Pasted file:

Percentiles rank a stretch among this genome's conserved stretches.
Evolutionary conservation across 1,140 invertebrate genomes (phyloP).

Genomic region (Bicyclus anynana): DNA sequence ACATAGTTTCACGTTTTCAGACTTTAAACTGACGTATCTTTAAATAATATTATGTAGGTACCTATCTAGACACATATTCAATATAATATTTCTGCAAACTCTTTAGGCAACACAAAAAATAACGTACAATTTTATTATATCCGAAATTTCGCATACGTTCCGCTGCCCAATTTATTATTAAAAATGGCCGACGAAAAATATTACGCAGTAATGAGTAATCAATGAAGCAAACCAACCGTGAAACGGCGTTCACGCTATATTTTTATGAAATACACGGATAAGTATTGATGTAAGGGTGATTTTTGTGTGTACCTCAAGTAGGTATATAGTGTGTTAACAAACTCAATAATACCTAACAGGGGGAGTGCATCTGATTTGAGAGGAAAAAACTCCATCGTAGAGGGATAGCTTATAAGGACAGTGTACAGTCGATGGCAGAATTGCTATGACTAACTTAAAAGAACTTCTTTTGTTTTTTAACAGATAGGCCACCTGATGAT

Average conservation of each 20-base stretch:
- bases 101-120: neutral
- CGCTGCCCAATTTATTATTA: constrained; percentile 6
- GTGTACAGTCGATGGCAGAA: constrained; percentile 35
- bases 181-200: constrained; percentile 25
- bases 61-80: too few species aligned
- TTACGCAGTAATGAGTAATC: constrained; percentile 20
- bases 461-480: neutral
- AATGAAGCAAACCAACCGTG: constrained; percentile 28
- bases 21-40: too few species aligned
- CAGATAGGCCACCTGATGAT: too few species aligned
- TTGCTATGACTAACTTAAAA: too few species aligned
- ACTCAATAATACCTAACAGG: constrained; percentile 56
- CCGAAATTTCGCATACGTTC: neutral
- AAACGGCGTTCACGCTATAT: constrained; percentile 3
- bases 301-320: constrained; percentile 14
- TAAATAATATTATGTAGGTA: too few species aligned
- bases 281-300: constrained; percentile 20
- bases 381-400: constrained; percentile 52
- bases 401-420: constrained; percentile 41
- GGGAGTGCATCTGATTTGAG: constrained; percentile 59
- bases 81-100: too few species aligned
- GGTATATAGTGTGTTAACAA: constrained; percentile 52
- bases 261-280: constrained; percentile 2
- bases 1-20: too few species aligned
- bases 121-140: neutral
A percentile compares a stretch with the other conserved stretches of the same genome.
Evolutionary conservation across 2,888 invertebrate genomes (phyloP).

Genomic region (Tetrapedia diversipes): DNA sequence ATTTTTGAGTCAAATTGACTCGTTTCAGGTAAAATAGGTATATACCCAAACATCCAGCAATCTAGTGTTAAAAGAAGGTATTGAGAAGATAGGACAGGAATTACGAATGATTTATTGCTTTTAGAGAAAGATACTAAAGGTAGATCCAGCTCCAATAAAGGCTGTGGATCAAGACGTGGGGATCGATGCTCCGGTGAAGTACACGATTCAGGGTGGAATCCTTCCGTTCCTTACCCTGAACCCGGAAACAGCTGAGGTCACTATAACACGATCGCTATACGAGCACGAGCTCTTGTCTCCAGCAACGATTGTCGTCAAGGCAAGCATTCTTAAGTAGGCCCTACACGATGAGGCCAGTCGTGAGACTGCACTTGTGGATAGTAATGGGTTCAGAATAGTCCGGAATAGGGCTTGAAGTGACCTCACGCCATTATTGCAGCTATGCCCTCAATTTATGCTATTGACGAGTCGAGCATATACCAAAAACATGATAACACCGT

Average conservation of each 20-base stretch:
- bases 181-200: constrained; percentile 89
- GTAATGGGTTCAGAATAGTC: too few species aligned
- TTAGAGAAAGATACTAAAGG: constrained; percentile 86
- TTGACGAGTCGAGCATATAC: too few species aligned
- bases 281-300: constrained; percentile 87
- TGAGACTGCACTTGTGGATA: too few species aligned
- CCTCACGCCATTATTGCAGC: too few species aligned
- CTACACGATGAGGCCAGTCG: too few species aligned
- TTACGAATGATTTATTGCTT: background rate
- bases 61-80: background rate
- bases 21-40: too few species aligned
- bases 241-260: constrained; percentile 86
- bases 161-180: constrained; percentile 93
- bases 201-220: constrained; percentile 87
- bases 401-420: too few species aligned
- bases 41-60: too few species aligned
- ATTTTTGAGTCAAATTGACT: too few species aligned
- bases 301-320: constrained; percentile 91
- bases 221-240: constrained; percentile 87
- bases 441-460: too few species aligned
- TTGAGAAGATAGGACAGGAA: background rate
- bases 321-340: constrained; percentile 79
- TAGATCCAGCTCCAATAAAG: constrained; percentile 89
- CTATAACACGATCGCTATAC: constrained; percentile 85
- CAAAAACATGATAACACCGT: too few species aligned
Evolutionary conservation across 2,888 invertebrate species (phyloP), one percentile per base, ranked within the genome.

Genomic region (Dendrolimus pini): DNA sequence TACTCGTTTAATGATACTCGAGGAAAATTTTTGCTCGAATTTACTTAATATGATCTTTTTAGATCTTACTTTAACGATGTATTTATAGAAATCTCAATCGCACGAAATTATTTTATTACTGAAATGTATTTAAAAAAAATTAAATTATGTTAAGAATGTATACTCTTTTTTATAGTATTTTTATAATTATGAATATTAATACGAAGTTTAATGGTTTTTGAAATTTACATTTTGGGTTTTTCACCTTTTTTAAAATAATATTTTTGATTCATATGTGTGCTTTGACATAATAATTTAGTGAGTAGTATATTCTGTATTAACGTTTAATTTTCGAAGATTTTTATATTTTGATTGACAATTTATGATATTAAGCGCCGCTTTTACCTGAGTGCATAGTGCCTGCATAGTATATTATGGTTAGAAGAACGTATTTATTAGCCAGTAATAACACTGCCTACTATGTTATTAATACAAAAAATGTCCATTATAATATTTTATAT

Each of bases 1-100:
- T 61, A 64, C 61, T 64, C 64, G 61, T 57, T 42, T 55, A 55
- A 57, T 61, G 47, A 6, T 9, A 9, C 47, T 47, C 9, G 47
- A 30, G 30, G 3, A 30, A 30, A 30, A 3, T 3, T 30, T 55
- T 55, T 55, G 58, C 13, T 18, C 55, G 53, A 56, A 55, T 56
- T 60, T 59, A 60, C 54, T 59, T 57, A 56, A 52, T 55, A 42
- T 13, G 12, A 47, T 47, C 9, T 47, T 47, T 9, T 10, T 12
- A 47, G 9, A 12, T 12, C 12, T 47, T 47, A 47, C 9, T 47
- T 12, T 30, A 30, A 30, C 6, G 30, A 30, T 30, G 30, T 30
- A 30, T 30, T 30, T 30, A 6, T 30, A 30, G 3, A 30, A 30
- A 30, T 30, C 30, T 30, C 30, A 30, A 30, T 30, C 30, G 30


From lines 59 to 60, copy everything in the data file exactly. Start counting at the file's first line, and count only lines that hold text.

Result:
Evolutionary conservation across 2,888 invertebrate species (phyloP), one percentile per base, ranked within the genome.

Genomic region (Dendrolimus pini): DNA sequence TACTCGTTTAATGATACTCGAGGAAAATTTTTGCTCGAATTTACTTAATATGATCTTTTTAGATCTTACTTTAACGATGTATTTATAGAAATCTCAATCGCACGAAATTATTTTATTACTGAAATGTATTTAAAAAAAATTAAATTATGTTAAGAATGTATACTCTTTTTTATAGTATTTTTATAATTATGAATATTAATACGAAGTTTAATGGTTTTTGAAATTTACATTTTGGGTTTTTCACCTTTTTTAAAATAATATTTTTGATTCATATGTGTGCTTTGACATAATAATTTAGTGAGTAGTATATTCTGTATTAACGTTTAATTTTCGAAGATTTTTATATTTTGATTGACAATTTATGATATTAAGCGCCGCTTTTACCTGAGTGCATAGTGCCTGCATAGTATATTATGGTTAGAAGAACGTATTTATTAGCCAGTAATAACACTGCCTACTATGTTATTAATACAAAAAATGTCCATTATAATATTTTATAT